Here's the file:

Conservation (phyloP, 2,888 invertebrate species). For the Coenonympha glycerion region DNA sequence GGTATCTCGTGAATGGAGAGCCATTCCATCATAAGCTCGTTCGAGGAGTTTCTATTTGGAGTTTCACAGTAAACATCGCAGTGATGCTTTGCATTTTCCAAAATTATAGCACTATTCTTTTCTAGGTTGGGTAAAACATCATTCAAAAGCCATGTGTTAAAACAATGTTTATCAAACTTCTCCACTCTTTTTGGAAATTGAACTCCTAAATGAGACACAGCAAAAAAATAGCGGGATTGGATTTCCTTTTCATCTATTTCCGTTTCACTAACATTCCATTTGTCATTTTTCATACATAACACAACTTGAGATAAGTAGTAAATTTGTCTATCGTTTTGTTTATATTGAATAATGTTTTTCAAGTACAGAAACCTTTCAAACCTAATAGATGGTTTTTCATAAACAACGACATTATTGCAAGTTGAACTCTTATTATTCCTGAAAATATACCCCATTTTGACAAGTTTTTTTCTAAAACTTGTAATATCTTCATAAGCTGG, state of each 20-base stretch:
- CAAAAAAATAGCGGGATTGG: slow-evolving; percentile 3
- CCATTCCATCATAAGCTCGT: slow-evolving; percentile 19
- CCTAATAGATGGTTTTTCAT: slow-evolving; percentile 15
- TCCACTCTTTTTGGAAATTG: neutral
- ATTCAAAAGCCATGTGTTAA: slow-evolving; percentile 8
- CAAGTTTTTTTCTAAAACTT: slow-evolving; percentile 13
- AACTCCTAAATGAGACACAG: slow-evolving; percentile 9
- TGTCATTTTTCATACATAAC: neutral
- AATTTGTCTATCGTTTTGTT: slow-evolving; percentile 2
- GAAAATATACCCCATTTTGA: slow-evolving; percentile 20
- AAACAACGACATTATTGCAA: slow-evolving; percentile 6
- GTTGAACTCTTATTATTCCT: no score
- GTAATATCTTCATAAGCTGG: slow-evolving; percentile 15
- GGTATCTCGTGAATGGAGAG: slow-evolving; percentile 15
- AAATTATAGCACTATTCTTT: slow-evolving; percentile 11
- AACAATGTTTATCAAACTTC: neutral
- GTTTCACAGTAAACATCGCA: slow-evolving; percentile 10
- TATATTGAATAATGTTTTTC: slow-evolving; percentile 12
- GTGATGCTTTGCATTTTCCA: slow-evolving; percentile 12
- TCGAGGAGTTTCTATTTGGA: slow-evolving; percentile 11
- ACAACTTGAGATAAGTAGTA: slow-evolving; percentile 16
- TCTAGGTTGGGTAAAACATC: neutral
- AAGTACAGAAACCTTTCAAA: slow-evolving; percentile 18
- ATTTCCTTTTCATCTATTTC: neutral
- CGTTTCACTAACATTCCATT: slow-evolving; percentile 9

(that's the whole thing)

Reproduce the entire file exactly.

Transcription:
Conservation (phyloP, 2,888 invertebrate species). For the Coenonympha glycerion region DNA sequence GGTATCTCGTGAATGGAGAGCCATTCCATCATAAGCTCGTTCGAGGAGTTTCTATTTGGAGTTTCACAGTAAACATCGCAGTGATGCTTTGCATTTTCCAAAATTATAGCACTATTCTTTTCTAGGTTGGGTAAAACATCATTCAAAAGCCATGTGTTAAAACAATGTTTATCAAACTTCTCCACTCTTTTTGGAAATTGAACTCCTAAATGAGACACAGCAAAAAAATAGCGGGATTGGATTTCCTTTTCATCTATTTCCGTTTCACTAACATTCCATTTGTCATTTTTCATACATAACACAACTTGAGATAAGTAGTAAATTTGTCTATCGTTTTGTTTATATTGAATAATGTTTTTCAAGTACAGAAACCTTTCAAACCTAATAGATGGTTTTTCATAAACAACGACATTATTGCAAGTTGAACTCTTATTATTCCTGAAAATATACCCCATTTTGACAAGTTTTTTTCTAAAACTTGTAATATCTTCATAAGCTGG, state of each 20-base stretch:
- CAAAAAAATAGCGGGATTGG: slow-evolving; percentile 3
- CCATTCCATCATAAGCTCGT: slow-evolving; percentile 19
- CCTAATAGATGGTTTTTCAT: slow-evolving; percentile 15
- TCCACTCTTTTTGGAAATTG: neutral
- ATTCAAAAGCCATGTGTTAA: slow-evolving; percentile 8
- CAAGTTTTTTTCTAAAACTT: slow-evolving; percentile 13
- AACTCCTAAATGAGACACAG: slow-evolving; percentile 9
- TGTCATTTTTCATACATAAC: neutral
- AATTTGTCTATCGTTTTGTT: slow-evolving; percentile 2
- GAAAATATACCCCATTTTGA: slow-evolving; percentile 20
- AAACAACGACATTATTGCAA: slow-evolving; percentile 6
- GTTGAACTCTTATTATTCCT: no score
- GTAATATCTTCATAAGCTGG: slow-evolving; percentile 15
- GGTATCTCGTGAATGGAGAG: slow-evolving; percentile 15
- AAATTATAGCACTATTCTTT: slow-evolving; percentile 11
- AACAATGTTTATCAAACTTC: neutral
- GTTTCACAGTAAACATCGCA: slow-evolving; percentile 10
- TATATTGAATAATGTTTTTC: slow-evolving; percentile 12
- GTGATGCTTTGCATTTTCCA: slow-evolving; percentile 12
- TCGAGGAGTTTCTATTTGGA: slow-evolving; percentile 11
- ACAACTTGAGATAAGTAGTA: slow-evolving; percentile 16
- TCTAGGTTGGGTAAAACATC: neutral
- AAGTACAGAAACCTTTCAAA: slow-evolving; percentile 18
- ATTTCCTTTTCATCTATTTC: neutral
- CGTTTCACTAACATTCCATT: slow-evolving; percentile 9